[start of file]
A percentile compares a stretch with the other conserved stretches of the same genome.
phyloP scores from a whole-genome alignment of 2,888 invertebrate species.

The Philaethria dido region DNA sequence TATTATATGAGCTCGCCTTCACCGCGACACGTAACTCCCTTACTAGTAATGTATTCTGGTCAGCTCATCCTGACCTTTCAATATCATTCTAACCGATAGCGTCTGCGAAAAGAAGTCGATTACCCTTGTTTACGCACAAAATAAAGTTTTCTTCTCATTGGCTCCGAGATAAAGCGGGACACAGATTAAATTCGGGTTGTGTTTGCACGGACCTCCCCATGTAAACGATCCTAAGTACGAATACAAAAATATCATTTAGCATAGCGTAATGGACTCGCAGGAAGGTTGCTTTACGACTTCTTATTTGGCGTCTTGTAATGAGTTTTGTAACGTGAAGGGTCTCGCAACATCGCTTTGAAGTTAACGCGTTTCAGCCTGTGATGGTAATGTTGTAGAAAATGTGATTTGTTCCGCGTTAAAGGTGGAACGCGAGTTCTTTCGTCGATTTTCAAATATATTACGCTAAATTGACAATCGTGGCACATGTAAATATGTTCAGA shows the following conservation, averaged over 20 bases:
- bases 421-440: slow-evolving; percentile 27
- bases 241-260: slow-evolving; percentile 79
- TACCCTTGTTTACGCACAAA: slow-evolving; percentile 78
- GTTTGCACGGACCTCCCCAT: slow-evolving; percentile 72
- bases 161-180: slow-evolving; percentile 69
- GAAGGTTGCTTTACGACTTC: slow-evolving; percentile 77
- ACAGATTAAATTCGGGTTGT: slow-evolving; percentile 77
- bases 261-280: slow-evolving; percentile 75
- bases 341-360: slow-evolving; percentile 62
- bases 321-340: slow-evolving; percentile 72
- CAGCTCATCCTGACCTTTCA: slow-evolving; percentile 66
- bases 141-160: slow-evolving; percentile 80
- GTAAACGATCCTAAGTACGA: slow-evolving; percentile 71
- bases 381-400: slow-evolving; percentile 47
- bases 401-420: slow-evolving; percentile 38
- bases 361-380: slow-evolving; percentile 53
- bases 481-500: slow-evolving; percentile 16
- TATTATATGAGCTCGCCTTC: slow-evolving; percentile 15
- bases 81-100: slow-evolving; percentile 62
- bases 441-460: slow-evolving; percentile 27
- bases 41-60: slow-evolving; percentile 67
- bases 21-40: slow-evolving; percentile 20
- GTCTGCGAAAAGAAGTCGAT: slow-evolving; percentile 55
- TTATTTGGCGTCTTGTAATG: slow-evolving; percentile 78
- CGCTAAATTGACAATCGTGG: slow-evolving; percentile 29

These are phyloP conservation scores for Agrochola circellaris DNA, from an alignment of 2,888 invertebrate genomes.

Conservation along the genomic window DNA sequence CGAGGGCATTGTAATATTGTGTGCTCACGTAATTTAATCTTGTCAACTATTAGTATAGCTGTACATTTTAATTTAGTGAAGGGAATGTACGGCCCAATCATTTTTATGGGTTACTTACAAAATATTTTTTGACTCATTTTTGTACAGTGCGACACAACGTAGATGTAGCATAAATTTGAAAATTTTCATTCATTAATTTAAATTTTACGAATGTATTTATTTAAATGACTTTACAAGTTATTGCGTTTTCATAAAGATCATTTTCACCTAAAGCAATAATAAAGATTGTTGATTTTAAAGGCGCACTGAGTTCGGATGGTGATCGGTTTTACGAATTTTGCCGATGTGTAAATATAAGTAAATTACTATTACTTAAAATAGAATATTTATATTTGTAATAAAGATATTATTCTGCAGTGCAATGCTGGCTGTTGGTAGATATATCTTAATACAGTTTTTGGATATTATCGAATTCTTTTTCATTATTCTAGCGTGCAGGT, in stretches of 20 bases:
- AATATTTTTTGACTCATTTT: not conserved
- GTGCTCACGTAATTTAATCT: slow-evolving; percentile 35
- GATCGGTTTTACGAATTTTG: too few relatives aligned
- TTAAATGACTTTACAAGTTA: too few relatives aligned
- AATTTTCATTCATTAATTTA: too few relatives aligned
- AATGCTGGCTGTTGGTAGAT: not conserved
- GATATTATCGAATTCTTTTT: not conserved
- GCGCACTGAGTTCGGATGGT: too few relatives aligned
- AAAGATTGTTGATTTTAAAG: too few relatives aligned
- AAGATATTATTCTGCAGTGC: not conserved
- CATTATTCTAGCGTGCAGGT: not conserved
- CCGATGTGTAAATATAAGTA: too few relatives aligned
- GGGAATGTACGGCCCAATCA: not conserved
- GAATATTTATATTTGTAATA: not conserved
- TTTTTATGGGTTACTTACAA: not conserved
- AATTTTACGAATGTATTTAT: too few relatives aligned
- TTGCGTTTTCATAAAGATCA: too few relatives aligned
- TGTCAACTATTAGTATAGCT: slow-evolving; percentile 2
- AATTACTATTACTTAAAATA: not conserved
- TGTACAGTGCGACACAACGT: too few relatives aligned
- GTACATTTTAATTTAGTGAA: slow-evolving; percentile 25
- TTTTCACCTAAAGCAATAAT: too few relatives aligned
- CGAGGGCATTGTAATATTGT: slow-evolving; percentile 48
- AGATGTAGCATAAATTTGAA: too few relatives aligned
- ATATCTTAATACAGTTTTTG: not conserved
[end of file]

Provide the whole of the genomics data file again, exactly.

A percentile compares a stretch with the other conserved stretches of the same genome.
phyloP scores from a whole-genome alignment of 2,888 invertebrate species.

The Philaethria dido region DNA sequence TATTATATGAGCTCGCCTTCACCGCGACACGTAACTCCCTTACTAGTAATGTATTCTGGTCAGCTCATCCTGACCTTTCAATATCATTCTAACCGATAGCGTCTGCGAAAAGAAGTCGATTACCCTTGTTTACGCACAAAATAAAGTTTTCTTCTCATTGGCTCCGAGATAAAGCGGGACACAGATTAAATTCGGGTTGTGTTTGCACGGACCTCCCCATGTAAACGATCCTAAGTACGAATACAAAAATATCATTTAGCATAGCGTAATGGACTCGCAGGAAGGTTGCTTTACGACTTCTTATTTGGCGTCTTGTAATGAGTTTTGTAACGTGAAGGGTCTCGCAACATCGCTTTGAAGTTAACGCGTTTCAGCCTGTGATGGTAATGTTGTAGAAAATGTGATTTGTTCCGCGTTAAAGGTGGAACGCGAGTTCTTTCGTCGATTTTCAAATATATTACGCTAAATTGACAATCGTGGCACATGTAAATATGTTCAGA shows the following conservation, averaged over 20 bases:
- bases 421-440: slow-evolving; percentile 27
- bases 241-260: slow-evolving; percentile 79
- TACCCTTGTTTACGCACAAA: slow-evolving; percentile 78
- GTTTGCACGGACCTCCCCAT: slow-evolving; percentile 72
- bases 161-180: slow-evolving; percentile 69
- GAAGGTTGCTTTACGACTTC: slow-evolving; percentile 77
- ACAGATTAAATTCGGGTTGT: slow-evolving; percentile 77
- bases 261-280: slow-evolving; percentile 75
- bases 341-360: slow-evolving; percentile 62
- bases 321-340: slow-evolving; percentile 72
- CAGCTCATCCTGACCTTTCA: slow-evolving; percentile 66
- bases 141-160: slow-evolving; percentile 80
- GTAAACGATCCTAAGTACGA: slow-evolving; percentile 71
- bases 381-400: slow-evolving; percentile 47
- bases 401-420: slow-evolving; percentile 38
- bases 361-380: slow-evolving; percentile 53
- bases 481-500: slow-evolving; percentile 16
- TATTATATGAGCTCGCCTTC: slow-evolving; percentile 15
- bases 81-100: slow-evolving; percentile 62
- bases 441-460: slow-evolving; percentile 27
- bases 41-60: slow-evolving; percentile 67
- bases 21-40: slow-evolving; percentile 20
- GTCTGCGAAAAGAAGTCGAT: slow-evolving; percentile 55
- TTATTTGGCGTCTTGTAATG: slow-evolving; percentile 78
- CGCTAAATTGACAATCGTGG: slow-evolving; percentile 29

These are phyloP conservation scores for Agrochola circellaris DNA, from an alignment of 2,888 invertebrate genomes.

Conservation along the genomic window DNA sequence CGAGGGCATTGTAATATTGTGTGCTCACGTAATTTAATCTTGTCAACTATTAGTATAGCTGTACATTTTAATTTAGTGAAGGGAATGTACGGCCCAATCATTTTTATGGGTTACTTACAAAATATTTTTTGACTCATTTTTGTACAGTGCGACACAACGTAGATGTAGCATAAATTTGAAAATTTTCATTCATTAATTTAAATTTTACGAATGTATTTATTTAAATGACTTTACAAGTTATTGCGTTTTCATAAAGATCATTTTCACCTAAAGCAATAATAAAGATTGTTGATTTTAAAGGCGCACTGAGTTCGGATGGTGATCGGTTTTACGAATTTTGCCGATGTGTAAATATAAGTAAATTACTATTACTTAAAATAGAATATTTATATTTGTAATAAAGATATTATTCTGCAGTGCAATGCTGGCTGTTGGTAGATATATCTTAATACAGTTTTTGGATATTATCGAATTCTTTTTCATTATTCTAGCGTGCAGGT, in stretches of 20 bases:
- AATATTTTTTGACTCATTTT: not conserved
- GTGCTCACGTAATTTAATCT: slow-evolving; percentile 35
- GATCGGTTTTACGAATTTTG: too few relatives aligned
- TTAAATGACTTTACAAGTTA: too few relatives aligned
- AATTTTCATTCATTAATTTA: too few relatives aligned
- AATGCTGGCTGTTGGTAGAT: not conserved
- GATATTATCGAATTCTTTTT: not conserved
- GCGCACTGAGTTCGGATGGT: too few relatives aligned
- AAAGATTGTTGATTTTAAAG: too few relatives aligned
- AAGATATTATTCTGCAGTGC: not conserved
- CATTATTCTAGCGTGCAGGT: not conserved
- CCGATGTGTAAATATAAGTA: too few relatives aligned
- GGGAATGTACGGCCCAATCA: not conserved
- GAATATTTATATTTGTAATA: not conserved
- TTTTTATGGGTTACTTACAA: not conserved
- AATTTTACGAATGTATTTAT: too few relatives aligned
- TTGCGTTTTCATAAAGATCA: too few relatives aligned
- TGTCAACTATTAGTATAGCT: slow-evolving; percentile 2
- AATTACTATTACTTAAAATA: not conserved
- TGTACAGTGCGACACAACGT: too few relatives aligned
- GTACATTTTAATTTAGTGAA: slow-evolving; percentile 25
- TTTTCACCTAAAGCAATAAT: too few relatives aligned
- CGAGGGCATTGTAATATTGT: slow-evolving; percentile 48
- AGATGTAGCATAAATTTGAA: too few relatives aligned
- ATATCTTAATACAGTTTTTG: not conserved